13th Engineer Combat Battalion
15th Artillery: 1st Battalion
17th Artillery: 7th Battalion
17th Infantry: 1st and 2nd battalions
23rd Infantry: 1st, 2nd and 3rd Battalions
31st Infantry: 2nd Battalion (Service Records may show assignment to 2ID or 7ID)
32nd Infantry, 1st Battalion (3rd BDE of 7ID)
32nd Infantry: 3rd Battalion (Service Records may show assignment to 2ID or 7ID)
37th Artillery: 6th Battalion
38th Infantry: 1st and 2nd Battalions
38th Artillery: 5th Battalion
72nd Armor: 1st and 2nd Battalion
73rd Armor: 1st Battalion
United Nations Command Security Battalion – Joint Security Area (UNCSB-JSA)
Now, just because your unit isn’t on this list doesn’t mean that you can’t get the benefit of the presumption of herbicide exposure. Quite the contrary – I have seen a lot of veterans prove the unit element of the presumption by showing the unit they served in along with evidence that it operated in or near the DMZ.
One of my clients was a medic out of Camp Casey; during his time in Korea, a sniper shot and killed US service-members, and my client was the driver that drove up to the DMZ to pick up their bodies. Because he showed his duties placed him on or near the Korean DMZ, he was entitled to the presumption of exposure.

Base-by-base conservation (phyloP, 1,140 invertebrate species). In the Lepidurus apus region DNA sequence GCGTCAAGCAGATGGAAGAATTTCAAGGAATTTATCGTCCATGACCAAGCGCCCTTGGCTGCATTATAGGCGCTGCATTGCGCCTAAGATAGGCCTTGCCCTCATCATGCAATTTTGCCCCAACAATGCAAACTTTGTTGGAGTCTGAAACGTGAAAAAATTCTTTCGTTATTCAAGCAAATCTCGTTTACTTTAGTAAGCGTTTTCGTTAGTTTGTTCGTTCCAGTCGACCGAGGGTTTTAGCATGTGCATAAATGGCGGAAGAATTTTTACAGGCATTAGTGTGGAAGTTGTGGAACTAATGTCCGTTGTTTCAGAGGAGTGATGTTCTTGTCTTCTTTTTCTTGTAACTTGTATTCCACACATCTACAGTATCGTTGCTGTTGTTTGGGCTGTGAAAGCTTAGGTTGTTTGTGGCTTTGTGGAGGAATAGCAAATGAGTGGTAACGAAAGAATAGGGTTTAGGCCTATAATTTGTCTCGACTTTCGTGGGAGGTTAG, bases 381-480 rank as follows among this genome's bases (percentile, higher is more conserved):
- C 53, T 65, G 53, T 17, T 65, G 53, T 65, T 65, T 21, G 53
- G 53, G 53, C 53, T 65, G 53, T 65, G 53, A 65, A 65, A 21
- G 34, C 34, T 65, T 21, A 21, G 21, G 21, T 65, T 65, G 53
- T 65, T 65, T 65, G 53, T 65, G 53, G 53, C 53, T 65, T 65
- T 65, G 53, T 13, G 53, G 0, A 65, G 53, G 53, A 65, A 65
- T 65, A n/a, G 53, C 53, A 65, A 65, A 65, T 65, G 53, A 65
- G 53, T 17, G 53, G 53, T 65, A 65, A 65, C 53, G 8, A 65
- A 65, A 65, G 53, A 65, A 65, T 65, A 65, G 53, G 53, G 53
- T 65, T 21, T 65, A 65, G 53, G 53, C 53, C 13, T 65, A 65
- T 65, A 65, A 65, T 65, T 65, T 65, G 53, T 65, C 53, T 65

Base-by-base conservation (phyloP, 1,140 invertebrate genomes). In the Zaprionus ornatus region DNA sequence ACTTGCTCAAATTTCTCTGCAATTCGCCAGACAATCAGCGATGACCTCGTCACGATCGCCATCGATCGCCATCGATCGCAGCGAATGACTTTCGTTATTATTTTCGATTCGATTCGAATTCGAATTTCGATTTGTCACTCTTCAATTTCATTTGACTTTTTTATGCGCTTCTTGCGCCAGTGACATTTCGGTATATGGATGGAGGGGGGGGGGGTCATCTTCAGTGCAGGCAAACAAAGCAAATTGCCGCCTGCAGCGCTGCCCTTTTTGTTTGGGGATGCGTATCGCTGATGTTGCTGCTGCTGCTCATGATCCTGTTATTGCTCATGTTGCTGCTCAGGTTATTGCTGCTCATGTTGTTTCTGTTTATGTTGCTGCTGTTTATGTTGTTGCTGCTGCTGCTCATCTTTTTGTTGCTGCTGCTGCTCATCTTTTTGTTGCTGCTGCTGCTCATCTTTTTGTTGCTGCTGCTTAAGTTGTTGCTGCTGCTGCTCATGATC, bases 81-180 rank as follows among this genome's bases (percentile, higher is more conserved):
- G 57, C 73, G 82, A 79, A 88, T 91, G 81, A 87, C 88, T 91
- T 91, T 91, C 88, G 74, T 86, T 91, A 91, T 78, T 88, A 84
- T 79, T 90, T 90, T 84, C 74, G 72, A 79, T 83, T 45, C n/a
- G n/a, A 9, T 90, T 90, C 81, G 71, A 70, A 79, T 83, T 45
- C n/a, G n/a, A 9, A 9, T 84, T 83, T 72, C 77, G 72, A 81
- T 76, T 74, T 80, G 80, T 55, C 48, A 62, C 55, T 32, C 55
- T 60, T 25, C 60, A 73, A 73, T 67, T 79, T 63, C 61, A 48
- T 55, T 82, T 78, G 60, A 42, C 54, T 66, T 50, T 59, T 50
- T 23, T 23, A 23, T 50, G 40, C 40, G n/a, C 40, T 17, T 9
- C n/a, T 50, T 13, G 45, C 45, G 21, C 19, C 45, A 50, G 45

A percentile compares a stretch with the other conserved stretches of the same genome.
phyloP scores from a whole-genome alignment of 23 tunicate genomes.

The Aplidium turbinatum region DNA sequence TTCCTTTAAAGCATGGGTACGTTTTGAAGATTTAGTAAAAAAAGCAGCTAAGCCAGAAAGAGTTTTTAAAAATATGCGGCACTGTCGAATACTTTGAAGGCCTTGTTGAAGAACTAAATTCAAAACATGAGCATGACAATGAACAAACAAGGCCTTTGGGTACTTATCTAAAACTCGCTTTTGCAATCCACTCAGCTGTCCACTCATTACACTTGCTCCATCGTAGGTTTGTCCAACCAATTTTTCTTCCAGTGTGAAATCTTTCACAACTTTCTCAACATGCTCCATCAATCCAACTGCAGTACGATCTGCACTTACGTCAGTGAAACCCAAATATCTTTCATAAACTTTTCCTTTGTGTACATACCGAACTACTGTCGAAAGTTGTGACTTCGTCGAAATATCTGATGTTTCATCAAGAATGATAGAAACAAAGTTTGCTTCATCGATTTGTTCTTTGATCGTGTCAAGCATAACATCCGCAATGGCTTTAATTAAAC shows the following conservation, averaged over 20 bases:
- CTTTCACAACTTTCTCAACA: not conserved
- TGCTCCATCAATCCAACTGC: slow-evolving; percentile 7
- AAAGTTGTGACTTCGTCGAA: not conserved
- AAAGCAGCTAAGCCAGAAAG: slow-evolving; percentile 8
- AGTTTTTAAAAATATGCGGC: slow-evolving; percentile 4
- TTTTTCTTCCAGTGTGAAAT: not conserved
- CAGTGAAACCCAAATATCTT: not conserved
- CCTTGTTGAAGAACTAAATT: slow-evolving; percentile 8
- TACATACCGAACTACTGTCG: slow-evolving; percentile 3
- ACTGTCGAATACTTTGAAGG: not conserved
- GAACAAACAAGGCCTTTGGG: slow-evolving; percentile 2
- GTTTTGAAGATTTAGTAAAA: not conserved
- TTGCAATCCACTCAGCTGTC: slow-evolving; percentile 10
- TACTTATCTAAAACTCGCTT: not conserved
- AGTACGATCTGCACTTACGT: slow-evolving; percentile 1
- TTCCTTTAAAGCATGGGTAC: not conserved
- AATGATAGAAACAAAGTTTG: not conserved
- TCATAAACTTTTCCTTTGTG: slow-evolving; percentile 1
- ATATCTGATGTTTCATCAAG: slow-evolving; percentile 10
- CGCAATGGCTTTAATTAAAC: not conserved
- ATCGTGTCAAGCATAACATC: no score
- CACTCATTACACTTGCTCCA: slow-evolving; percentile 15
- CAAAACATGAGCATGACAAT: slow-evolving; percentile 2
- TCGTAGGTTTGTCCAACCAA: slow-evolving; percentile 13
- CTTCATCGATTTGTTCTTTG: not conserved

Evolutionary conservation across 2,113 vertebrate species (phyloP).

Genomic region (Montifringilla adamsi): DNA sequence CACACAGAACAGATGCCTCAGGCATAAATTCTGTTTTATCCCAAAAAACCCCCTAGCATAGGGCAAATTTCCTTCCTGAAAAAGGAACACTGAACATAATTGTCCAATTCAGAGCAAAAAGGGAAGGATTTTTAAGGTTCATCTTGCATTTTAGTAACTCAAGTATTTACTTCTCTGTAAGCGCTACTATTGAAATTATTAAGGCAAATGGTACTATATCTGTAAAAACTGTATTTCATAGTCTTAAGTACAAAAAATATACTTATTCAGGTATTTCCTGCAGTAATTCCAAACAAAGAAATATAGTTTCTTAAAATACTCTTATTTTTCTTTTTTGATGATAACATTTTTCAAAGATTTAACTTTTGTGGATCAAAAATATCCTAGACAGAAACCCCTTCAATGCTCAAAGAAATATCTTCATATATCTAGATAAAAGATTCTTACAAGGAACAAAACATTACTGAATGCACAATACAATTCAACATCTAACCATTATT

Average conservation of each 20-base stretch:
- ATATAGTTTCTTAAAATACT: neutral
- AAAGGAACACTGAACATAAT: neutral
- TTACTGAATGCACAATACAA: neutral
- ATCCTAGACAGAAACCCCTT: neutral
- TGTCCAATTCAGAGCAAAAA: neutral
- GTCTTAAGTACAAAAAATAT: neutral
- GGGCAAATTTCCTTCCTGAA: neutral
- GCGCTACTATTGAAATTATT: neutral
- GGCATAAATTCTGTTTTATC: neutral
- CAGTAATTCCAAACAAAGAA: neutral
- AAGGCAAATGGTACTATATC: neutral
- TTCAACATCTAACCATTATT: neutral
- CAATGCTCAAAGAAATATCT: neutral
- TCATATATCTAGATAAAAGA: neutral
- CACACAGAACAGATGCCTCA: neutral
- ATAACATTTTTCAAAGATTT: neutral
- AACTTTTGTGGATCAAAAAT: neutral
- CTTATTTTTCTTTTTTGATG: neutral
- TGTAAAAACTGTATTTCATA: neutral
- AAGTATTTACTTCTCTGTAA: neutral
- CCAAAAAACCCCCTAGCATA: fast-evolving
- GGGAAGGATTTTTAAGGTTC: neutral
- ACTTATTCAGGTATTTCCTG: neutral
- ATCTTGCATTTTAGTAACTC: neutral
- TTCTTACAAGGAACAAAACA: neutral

Another client was the driver for a Colonel, who frequently visited his units on the DMZ. He too, gained the benefit of the presumption of herbicide exposure by showing that his job duties took him in or near the Korean DMZ.
This is really important – if you cannot establish the “unit” element of the presumption of herbicide exposure as a Korean vet, the VA is required to ask the JSRRC to verify herbicide exposure. They usually come back with something wishy-washy and non-committal, so make sure that you request a copy of your C-File before you appeal a denial of entitlement to the presumption to the BVA (see below)
The presumption of exposure to Agent Orange is NOT the only way to show that a Veteran is entitled to service connection for current disabilities that result from Agent Orange Exposure.
Proving Direct and Actual Exposure to Herbicides, including Agent Orange, while serving in Korea.